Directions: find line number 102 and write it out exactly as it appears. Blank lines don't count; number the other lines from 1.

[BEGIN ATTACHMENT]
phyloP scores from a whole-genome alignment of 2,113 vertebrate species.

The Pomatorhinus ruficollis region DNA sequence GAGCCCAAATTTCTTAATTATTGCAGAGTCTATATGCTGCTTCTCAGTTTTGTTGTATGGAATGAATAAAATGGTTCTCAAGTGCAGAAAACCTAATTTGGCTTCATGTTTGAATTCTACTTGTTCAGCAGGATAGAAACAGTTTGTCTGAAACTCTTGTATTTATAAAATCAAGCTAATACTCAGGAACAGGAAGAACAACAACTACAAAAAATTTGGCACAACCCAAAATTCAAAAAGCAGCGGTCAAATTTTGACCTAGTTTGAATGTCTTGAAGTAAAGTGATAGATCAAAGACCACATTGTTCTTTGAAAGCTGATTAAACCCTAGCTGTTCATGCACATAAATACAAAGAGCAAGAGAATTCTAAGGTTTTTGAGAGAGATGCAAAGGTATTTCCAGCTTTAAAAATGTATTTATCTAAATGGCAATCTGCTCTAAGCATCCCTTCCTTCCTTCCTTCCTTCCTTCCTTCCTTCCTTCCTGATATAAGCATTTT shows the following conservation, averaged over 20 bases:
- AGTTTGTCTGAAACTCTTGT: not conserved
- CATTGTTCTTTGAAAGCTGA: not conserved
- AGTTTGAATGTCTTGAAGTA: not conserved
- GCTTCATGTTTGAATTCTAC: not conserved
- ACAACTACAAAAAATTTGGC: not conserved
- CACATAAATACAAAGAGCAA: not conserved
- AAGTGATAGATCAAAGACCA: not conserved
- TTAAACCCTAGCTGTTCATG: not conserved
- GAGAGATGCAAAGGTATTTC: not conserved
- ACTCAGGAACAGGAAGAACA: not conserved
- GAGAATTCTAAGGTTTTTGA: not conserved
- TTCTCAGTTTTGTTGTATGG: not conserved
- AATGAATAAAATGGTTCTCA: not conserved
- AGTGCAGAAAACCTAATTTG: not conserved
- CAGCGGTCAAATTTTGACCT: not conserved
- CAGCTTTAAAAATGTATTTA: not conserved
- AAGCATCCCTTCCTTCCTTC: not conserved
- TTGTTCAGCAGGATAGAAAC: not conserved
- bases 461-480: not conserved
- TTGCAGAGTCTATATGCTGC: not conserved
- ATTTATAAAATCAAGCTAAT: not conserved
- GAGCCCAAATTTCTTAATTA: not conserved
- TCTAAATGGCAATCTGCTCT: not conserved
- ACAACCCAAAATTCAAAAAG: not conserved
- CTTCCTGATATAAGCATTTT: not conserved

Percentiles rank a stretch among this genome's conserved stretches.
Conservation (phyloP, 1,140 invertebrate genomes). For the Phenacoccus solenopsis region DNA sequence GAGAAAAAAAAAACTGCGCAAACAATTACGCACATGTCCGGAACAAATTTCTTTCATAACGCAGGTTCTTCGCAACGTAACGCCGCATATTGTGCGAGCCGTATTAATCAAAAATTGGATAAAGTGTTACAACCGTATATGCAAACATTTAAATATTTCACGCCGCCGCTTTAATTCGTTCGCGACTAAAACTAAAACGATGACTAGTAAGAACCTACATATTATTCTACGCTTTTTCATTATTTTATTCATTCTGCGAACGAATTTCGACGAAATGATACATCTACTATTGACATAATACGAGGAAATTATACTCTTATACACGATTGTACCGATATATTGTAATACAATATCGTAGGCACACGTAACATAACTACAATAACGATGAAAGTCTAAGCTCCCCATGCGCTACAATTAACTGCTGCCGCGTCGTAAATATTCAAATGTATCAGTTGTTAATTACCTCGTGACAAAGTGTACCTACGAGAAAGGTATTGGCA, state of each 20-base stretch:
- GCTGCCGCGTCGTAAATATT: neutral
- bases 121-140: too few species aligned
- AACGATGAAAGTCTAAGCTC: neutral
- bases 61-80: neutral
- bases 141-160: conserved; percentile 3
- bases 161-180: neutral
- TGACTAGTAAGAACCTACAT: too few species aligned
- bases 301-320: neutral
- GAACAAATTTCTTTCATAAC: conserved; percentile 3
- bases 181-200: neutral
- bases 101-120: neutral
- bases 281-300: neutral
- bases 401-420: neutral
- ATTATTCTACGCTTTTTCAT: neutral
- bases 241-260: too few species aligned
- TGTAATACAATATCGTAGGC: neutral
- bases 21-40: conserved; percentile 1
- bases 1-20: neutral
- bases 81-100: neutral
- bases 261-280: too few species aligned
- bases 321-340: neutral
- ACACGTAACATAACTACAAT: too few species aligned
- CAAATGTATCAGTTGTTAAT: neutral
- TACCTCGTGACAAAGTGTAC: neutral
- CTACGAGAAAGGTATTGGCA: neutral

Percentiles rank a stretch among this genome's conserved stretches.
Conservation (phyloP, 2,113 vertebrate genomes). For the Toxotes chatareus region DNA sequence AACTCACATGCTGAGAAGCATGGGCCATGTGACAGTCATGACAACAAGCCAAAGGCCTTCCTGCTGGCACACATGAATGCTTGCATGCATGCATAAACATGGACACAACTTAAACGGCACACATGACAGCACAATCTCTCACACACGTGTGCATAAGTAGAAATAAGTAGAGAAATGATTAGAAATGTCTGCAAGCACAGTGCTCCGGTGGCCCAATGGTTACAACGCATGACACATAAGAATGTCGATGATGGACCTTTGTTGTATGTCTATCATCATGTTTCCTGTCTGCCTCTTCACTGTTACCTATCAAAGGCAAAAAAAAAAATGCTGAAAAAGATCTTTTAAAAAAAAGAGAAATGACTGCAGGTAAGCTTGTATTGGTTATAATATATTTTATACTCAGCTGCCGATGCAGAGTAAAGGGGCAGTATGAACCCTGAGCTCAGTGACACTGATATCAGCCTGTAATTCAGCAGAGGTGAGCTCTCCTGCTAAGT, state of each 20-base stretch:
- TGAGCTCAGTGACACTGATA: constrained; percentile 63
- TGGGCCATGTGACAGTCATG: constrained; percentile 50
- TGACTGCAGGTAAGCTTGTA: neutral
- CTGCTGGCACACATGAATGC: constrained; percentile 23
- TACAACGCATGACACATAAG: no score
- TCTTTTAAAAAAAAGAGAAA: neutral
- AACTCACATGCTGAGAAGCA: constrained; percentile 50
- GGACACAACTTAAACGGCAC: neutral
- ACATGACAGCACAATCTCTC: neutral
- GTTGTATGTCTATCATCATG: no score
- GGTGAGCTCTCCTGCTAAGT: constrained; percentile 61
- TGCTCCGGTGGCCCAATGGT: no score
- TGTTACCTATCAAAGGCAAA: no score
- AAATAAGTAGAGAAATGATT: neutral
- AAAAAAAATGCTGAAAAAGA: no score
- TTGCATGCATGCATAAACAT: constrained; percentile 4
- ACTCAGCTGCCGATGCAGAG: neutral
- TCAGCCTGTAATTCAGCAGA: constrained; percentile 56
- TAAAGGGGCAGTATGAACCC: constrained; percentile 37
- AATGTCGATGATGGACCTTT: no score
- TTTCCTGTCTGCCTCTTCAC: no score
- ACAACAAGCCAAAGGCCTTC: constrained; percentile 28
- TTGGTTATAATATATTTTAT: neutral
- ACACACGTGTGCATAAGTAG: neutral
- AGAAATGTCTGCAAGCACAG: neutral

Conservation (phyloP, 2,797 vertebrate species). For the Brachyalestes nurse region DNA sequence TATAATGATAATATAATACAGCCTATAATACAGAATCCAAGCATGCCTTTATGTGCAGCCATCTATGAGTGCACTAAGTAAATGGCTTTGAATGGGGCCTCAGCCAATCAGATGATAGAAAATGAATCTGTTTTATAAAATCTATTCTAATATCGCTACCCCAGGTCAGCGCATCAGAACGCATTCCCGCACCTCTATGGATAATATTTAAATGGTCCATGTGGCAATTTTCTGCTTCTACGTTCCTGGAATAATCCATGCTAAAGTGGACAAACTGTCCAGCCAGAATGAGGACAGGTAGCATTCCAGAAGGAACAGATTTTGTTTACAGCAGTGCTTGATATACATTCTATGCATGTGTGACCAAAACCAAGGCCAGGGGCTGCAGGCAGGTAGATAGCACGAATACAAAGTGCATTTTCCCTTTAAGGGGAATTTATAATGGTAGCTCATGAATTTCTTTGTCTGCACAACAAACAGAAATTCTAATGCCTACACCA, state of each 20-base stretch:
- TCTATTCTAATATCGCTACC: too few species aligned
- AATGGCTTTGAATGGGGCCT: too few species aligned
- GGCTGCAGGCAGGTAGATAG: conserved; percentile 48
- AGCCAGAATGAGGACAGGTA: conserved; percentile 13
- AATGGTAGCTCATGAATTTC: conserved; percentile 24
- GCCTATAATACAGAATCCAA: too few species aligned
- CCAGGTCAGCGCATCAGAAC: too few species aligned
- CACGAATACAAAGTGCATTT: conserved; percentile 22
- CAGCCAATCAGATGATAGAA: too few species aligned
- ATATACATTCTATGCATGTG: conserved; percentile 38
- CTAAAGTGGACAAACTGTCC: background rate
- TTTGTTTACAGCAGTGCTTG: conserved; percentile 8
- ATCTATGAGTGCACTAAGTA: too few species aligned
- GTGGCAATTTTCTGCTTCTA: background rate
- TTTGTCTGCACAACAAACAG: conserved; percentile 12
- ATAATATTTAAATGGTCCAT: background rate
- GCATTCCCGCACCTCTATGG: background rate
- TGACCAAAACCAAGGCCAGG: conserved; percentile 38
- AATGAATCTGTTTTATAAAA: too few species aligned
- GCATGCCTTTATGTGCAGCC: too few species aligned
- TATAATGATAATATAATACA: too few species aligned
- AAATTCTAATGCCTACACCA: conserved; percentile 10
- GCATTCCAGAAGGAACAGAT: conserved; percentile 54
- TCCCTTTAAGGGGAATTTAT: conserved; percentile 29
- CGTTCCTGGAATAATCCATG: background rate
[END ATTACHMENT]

- GCATGCCTTTATGTGCAGCC: too few species aligned